I would cook BSCT on an indirect heat until they were at about 175*-180, cooking the majority of the time on the bone side. For skin on I for sure do most of the cooking with skin up and finish on the skin side but you still have to watch for flare ups if there is any active flame near where the skin will melt.

            1. re: scubadoo97

              Biscuits? Bannock? Blascots? What?

              Don't mean to be snarky here but sometimes only the writer really gets the acronym. Take an extra 10 seconds and please write out the words - it would be ever so helpful. Thanks.

              1. re: Nyleve

                Boneless skinless chicken thighs.

                See OP.


                BTW, I like my snark cooked medium with a side of creamed spinach and a jacket potato.

                -Grill is too hot
                -Oil chix but you can oil grill grate right before chix goes on
                -Don't move chix until crust has been formed. Then turn
                -Cook to 165 F

                1. re: jjjrfoodie

                  He he he. Medium snark is the BEST.

                  But KTHXBYE? Nobody eats that anymore.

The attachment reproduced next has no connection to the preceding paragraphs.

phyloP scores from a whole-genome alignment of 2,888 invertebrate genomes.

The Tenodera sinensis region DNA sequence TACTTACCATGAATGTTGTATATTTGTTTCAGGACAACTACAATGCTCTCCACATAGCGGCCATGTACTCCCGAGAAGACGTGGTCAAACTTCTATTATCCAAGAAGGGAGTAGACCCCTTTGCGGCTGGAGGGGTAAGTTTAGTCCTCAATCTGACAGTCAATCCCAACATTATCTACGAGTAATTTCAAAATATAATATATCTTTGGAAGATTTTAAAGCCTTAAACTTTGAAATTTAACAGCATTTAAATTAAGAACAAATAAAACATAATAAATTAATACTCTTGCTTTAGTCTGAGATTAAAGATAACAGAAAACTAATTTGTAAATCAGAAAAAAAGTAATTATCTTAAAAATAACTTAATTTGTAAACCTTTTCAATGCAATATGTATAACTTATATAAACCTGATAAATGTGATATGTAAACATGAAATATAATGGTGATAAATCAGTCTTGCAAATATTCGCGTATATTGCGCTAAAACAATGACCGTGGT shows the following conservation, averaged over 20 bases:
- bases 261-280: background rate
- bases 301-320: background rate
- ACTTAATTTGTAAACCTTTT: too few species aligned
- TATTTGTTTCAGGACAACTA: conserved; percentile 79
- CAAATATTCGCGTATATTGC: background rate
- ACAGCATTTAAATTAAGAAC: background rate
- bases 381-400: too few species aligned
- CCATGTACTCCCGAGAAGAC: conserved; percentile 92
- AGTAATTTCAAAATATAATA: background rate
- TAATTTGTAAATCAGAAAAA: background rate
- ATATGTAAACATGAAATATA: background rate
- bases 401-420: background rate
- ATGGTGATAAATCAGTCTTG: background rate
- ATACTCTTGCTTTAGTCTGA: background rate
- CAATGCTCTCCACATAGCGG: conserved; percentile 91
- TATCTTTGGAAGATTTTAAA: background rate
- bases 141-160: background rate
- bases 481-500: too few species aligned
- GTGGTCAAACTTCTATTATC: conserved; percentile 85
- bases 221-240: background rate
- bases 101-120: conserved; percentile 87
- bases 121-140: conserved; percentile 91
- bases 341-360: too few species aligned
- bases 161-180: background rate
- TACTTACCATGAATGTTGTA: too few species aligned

1. re: Nyleve

           my KTHXBYE always comes out burnt on the outside and raw in the middle....heheh...just can't resist.

                    i don't get this indirect heat thing. i get that it's like convection oven but why do most recipes then call for direct heat?

                    1. re: trolley

                      If your chicken is not skinless, you can crisp up the skin by putting it over direct heat for the last 10 minutes or so.

                      1. re: trolley

                        "i don't get this indirect heat thing. i get that it's like convection oven but why do most recipes then call for direct heat?"


                        No different than pan frying a very thick steak on the stove and then putting it in the oven to finish.

                        The initial blast of high heat on each surface is meant to sear and brown the skin (or flesh in this matter) to develop flavor depth and crunch. If left on that high heat for teh duration you will eventually burn the outside by the time the inside is cooked thru. Hence the need to move to a lower temp. regulated area of the grill for even cooking to the proper temp.